Despite continuing appeals, the Ministry of Internal Affairs (MHA) describes these crowd control measures, such as pellet guns, tear gas, bullets containing PAVA or pelargonic acid vanillyl amide as “non-lethal” although IndiaSpend’s analysis[19] of MHA data and Sringar hospital records tell us more.

Communications blackout

After 18 months of network blackouts to stop the response to the re-enactment of the semi-autonomous state of Kashmir, India is restoring 4G internet services throughout the region. The reenactment also included entertainment platforms such as Amazon and Netflix as well as other social networks including Facebook and Whatsapp. The lockdown began on August 5, 2019, and Amnesty International urged the government to restore broadband internet services even in light of the COVID-19 pandemic.

According to Access Now[20], it was among the longest internet arrests ever seen in a democracy, or we should hardly call it such.


[1] “The last Maharaja of the state of Jammu and Kashmir” {cf. Wikipedia}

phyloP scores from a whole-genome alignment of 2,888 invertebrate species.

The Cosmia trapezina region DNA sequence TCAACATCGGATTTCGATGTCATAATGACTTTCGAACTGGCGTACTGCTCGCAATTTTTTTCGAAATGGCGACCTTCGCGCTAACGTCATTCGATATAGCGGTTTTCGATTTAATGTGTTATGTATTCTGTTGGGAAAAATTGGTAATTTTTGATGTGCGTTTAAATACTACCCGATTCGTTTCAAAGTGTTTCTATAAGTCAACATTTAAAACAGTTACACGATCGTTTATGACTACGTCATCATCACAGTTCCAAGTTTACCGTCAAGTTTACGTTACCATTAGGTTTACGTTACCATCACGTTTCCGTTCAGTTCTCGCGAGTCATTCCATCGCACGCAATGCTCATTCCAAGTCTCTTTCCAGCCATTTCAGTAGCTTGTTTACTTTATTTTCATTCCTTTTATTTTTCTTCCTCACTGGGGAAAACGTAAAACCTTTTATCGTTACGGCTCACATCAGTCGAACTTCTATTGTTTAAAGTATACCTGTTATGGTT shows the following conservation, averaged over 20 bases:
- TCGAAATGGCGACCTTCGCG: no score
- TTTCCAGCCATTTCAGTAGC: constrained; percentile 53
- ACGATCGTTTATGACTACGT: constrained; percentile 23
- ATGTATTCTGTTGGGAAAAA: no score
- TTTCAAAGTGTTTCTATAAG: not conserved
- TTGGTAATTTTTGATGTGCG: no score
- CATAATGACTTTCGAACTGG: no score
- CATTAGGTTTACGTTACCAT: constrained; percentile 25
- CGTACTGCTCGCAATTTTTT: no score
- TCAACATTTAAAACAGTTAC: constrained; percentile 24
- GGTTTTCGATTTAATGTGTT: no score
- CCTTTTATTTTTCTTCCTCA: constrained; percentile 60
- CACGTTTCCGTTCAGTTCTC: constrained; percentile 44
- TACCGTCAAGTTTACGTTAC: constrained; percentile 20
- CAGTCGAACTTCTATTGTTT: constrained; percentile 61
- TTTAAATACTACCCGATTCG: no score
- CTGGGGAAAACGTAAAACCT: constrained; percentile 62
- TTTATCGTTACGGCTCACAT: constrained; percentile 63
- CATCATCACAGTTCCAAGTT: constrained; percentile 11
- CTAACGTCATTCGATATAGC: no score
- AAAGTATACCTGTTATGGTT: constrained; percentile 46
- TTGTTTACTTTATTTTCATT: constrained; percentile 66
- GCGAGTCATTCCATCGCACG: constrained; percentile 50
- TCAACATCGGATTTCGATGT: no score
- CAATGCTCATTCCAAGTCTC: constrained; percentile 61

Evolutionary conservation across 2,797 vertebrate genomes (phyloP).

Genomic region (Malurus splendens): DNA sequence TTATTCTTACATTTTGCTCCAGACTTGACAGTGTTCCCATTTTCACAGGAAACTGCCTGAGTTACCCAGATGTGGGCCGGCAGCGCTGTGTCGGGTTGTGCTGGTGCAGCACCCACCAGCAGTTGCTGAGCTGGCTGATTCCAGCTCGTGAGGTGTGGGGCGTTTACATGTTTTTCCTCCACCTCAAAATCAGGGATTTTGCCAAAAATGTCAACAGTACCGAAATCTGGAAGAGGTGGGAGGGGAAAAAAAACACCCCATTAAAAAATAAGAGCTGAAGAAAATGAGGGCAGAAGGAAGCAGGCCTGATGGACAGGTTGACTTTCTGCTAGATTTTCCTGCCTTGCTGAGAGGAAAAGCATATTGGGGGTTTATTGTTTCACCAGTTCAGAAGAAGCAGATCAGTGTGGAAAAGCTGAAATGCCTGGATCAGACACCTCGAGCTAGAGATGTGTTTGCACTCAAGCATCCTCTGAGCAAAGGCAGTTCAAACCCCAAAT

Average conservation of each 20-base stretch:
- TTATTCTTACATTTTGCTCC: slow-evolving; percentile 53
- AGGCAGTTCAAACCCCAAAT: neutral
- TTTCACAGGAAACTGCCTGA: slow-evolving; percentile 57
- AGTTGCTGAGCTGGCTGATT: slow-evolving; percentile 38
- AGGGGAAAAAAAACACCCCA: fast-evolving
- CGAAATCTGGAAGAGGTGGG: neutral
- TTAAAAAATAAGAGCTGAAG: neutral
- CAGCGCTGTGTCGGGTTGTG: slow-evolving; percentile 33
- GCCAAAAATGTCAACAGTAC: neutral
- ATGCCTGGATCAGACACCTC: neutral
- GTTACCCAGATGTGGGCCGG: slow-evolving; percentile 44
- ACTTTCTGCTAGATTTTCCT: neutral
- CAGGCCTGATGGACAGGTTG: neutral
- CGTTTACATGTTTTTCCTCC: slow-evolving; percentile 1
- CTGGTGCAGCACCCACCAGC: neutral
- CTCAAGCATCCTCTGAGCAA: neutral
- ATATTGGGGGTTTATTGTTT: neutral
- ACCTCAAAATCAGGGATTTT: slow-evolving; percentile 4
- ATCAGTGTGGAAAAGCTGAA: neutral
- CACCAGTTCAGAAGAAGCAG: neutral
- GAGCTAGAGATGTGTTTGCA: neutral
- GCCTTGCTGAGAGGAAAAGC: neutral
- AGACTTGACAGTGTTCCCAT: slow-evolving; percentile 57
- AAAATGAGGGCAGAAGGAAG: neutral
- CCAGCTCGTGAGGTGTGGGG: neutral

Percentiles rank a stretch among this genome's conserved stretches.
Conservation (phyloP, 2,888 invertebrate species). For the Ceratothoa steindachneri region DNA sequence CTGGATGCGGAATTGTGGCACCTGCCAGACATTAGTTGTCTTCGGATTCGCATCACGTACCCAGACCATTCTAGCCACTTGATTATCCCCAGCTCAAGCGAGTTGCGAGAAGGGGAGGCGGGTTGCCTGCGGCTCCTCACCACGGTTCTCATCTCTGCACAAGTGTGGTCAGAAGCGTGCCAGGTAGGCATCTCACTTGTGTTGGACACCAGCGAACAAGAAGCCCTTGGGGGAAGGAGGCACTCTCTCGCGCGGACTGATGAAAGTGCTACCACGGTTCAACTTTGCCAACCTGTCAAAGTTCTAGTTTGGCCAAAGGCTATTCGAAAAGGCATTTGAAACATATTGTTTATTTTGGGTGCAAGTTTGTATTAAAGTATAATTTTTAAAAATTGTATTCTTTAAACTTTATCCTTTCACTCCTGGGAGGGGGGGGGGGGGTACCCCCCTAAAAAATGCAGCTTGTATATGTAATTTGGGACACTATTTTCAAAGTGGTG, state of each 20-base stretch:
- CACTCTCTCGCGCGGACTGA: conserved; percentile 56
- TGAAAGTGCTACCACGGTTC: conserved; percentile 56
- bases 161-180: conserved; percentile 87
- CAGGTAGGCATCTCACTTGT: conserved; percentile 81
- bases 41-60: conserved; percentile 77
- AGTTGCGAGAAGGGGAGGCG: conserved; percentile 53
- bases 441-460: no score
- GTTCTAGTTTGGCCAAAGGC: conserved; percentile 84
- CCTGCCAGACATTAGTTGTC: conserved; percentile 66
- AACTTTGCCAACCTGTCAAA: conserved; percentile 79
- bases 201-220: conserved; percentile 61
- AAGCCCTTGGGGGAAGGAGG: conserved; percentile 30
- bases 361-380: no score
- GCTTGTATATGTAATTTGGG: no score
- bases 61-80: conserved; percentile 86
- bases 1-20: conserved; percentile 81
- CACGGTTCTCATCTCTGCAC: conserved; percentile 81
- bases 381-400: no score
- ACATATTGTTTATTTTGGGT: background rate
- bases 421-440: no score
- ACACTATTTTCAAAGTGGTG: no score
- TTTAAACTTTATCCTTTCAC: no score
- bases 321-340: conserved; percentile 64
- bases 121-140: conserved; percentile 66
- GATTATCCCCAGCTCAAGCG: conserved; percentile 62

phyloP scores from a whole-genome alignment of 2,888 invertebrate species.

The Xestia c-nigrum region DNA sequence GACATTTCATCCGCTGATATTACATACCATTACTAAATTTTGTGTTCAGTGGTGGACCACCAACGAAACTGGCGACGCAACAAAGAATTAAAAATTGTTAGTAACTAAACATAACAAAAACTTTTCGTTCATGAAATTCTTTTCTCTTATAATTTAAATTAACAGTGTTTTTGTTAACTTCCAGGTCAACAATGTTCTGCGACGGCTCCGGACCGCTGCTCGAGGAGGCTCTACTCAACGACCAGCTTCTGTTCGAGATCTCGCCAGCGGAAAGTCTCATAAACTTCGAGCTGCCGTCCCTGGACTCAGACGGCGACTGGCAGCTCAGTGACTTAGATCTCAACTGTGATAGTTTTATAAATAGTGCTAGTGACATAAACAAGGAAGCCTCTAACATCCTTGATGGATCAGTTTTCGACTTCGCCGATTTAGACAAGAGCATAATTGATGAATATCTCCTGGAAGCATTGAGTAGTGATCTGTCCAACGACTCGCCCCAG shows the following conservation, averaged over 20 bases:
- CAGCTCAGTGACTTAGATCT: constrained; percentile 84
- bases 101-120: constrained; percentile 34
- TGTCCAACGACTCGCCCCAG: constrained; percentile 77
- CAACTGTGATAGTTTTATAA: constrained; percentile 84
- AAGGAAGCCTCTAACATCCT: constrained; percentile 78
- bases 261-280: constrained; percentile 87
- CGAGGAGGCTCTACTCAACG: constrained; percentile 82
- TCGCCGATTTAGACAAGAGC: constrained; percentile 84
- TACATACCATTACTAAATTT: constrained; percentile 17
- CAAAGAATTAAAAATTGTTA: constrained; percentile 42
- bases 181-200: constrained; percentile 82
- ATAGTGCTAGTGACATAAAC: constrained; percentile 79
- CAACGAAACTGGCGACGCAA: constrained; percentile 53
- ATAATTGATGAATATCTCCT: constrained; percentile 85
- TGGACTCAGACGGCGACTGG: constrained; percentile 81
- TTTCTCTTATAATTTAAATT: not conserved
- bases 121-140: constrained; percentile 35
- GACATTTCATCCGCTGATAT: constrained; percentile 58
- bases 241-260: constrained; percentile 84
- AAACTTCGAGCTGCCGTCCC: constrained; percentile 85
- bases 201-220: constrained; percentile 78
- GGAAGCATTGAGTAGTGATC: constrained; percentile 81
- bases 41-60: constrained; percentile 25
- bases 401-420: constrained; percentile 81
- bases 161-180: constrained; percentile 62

[2] {“Poonch (or Punch) is a city in India of 23,442 inhabitants, the capital of the district of Poonch, in the territory of Jammu and Kashmir.” See Wikipedia}
[4] 1st Indo-Pakistani War
[5] 2nd Indo-Pakistani War
[6] 4th Indo-Pakistani War
[9] {cf. TRTWorld “India maintains a deployment of 500,000 heavily armed troops in the small Himalayan region, which has been divided between the South Asian nation and Pakistan since their split in 1947.”}
[11] {“She was abducted at 3:45 pm on December 8, 1989, about 500 meters from her home in Nowgam, on her way back from Lal Ded Memorial Women’s Hospital in a local minibus. Four people forced her out of the vehicle with a gun pointed at a waiting Maruti car and disappeared. ” See Wikipedia in Mudus operandi}
[15] Human Rights Watch.